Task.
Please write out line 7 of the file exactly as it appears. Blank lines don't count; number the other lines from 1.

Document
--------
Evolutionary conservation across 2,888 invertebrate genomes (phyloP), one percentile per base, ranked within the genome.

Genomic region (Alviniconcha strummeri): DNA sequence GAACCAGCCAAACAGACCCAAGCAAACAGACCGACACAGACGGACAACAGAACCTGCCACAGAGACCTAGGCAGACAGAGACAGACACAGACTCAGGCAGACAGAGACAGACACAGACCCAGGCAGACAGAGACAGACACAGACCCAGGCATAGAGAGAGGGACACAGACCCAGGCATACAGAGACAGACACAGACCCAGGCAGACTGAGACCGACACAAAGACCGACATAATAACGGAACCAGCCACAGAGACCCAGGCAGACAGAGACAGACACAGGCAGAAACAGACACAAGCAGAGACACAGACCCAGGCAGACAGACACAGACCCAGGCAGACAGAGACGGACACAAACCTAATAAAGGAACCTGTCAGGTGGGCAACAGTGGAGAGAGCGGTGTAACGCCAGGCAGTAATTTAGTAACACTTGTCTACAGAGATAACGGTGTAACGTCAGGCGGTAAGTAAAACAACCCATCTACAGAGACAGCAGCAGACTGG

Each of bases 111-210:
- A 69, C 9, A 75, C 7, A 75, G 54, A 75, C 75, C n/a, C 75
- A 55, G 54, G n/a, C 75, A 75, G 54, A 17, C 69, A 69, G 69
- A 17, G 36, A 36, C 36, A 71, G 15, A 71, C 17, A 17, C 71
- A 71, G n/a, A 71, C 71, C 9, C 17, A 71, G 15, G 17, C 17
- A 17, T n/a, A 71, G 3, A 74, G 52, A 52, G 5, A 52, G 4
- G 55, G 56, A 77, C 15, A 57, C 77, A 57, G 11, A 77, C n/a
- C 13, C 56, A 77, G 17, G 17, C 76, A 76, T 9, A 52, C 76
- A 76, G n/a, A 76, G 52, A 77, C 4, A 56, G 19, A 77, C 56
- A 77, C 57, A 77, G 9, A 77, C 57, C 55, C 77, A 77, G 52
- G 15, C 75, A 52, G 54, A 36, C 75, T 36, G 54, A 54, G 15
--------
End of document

- A 71, G n/a, A 71, C 71, C 9, C 17, A 71, G 15, G 17, C 17